Truth, Justice, or the Obama Way
The Justice Department is forced to investigate itself.
Sep 27, 2010, Vol. 16, No. 02 • By JENNIFER RUBIN
To put it bluntly, Adams was warning the Department that Perez had already testified inaccurately before Congress and that allowing him to do so again would be an intentional attempt to mislead the civil rights commission.
Shortly thereafter Adams received a call from the Voting Section head, Chris Herren. Herren said he understood Adams wanted to meet with Perez. Adams said he had not asked for a meeting. Herren repeated, “You said you wanted to meet with Perez.” Adams reiterated that he had not. It became obvious, however, that Perez wanted to meet with him.
Hunt arranged a meeting on Tuesday, May 12, three days before Perez was to testify before the civil rights commission. Adams, Popper, Perez, Hunt, and two other department attorneys met in the 5th floor conference room in the Main Justice Department building. Coates joined them by speaker phone.
Coates, Popper, and Adams spoke for approximately 45 minutes. Coates informed Perez that the case had been dismissed because of hostility to equal enforcement of the civil rights laws. Popper went next, explaining how solid the case was. He became animated and lashed out at Perez for testifying that the attorneys had violated Rule 11—that is, committed an ethical violation. Adams spoke last, making the case that the 14th Amendment required equal enforcement of the civil rights laws and that it was dangerous for the department and the country to go down the road of unequal enforcement of the law.
During the meeting Perez said nothing. Was he taking the information to heart so he could investigate the serious allegations or simply, like an attorney in an explosive case, taking the deposition of the most powerful witnesses to see how effective they were and what damage they could do?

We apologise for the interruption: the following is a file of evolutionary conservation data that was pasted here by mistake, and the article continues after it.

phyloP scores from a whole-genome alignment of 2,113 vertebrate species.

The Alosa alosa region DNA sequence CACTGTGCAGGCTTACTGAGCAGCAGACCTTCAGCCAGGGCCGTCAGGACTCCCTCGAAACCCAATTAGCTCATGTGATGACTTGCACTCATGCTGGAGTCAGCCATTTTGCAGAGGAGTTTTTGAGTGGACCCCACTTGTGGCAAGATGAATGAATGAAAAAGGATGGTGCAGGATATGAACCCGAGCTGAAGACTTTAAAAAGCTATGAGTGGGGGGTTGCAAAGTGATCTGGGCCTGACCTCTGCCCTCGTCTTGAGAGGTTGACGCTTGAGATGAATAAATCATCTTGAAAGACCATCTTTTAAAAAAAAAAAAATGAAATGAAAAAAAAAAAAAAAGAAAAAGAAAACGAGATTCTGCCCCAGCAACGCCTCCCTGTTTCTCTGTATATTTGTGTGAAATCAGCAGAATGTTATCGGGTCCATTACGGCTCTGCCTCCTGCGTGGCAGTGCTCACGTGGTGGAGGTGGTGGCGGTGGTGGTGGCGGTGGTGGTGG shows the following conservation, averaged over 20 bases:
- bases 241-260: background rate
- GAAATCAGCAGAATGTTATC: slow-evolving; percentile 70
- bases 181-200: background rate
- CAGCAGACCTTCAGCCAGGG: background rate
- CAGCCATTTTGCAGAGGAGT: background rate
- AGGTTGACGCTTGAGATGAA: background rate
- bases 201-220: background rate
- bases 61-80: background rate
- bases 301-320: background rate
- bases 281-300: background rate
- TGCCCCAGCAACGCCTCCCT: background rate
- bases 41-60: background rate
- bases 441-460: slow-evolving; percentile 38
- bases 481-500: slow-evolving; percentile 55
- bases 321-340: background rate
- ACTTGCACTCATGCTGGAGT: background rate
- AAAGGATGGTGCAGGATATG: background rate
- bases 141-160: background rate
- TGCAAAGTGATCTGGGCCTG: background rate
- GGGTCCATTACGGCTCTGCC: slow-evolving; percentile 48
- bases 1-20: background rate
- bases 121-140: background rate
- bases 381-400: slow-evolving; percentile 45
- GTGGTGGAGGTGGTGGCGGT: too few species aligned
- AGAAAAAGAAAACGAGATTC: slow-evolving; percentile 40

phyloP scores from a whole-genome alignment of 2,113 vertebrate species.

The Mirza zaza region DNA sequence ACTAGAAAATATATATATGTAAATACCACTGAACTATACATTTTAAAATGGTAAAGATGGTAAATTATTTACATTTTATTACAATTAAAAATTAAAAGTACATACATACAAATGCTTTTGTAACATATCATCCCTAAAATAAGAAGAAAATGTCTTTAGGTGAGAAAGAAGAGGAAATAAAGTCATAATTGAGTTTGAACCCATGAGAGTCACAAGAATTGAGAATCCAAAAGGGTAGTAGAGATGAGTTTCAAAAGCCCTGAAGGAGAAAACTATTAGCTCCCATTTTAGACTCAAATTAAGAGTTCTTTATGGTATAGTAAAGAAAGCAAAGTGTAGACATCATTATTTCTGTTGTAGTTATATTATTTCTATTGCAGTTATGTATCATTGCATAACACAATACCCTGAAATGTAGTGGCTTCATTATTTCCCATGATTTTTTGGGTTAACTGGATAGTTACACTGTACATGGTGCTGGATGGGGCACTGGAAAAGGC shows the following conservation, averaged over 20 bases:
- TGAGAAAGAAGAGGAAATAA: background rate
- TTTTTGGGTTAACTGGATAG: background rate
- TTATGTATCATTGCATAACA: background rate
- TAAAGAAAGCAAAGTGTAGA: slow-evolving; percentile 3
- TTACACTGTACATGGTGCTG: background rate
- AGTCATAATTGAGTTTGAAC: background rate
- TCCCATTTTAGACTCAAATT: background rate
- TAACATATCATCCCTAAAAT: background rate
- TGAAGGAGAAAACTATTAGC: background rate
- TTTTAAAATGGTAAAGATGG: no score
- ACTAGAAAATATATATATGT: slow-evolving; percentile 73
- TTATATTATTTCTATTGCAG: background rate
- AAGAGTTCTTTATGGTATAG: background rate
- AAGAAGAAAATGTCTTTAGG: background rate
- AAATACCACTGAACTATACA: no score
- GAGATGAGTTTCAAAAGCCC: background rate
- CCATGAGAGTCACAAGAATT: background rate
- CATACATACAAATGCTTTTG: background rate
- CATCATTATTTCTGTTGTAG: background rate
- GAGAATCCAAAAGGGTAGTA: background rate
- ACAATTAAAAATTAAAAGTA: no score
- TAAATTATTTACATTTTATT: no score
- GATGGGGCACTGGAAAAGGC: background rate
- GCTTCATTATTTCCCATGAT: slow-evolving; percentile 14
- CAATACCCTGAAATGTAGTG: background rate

The answer became clear that Friday when Perez testified before the civil rights commission. He reiterated his view that the case was legally and factually deficient. Perhaps wary of Popper’s reaction, he avoided restating that the trial team had acted contrary to Rule 11.
Perez then testified under oath that the department had no attorneys opposed to the equal enforcement of the voting rights law. “We don’t have people that are of that ilk, sir,” he said in response to the questioning of commissioner Todd Gaziano. This was a blatant misstatement, as Coates and Adams had told him three days before. There was also this exchange:
But Perez conducted no investigation after being briefed by not one, but three attorneys.
Gaziano told me, “Perez’s refusal to give me a straight answer to many of my questions suggested he might be trying to hide something. If there is evidence that he knew of statements or actions in his division demonstrating hostility to the race-neutral enforcement of the civil rights laws before he testified, that would be very troubling. If so, his testimony would be misleading at best, instead of simply uninformed.”
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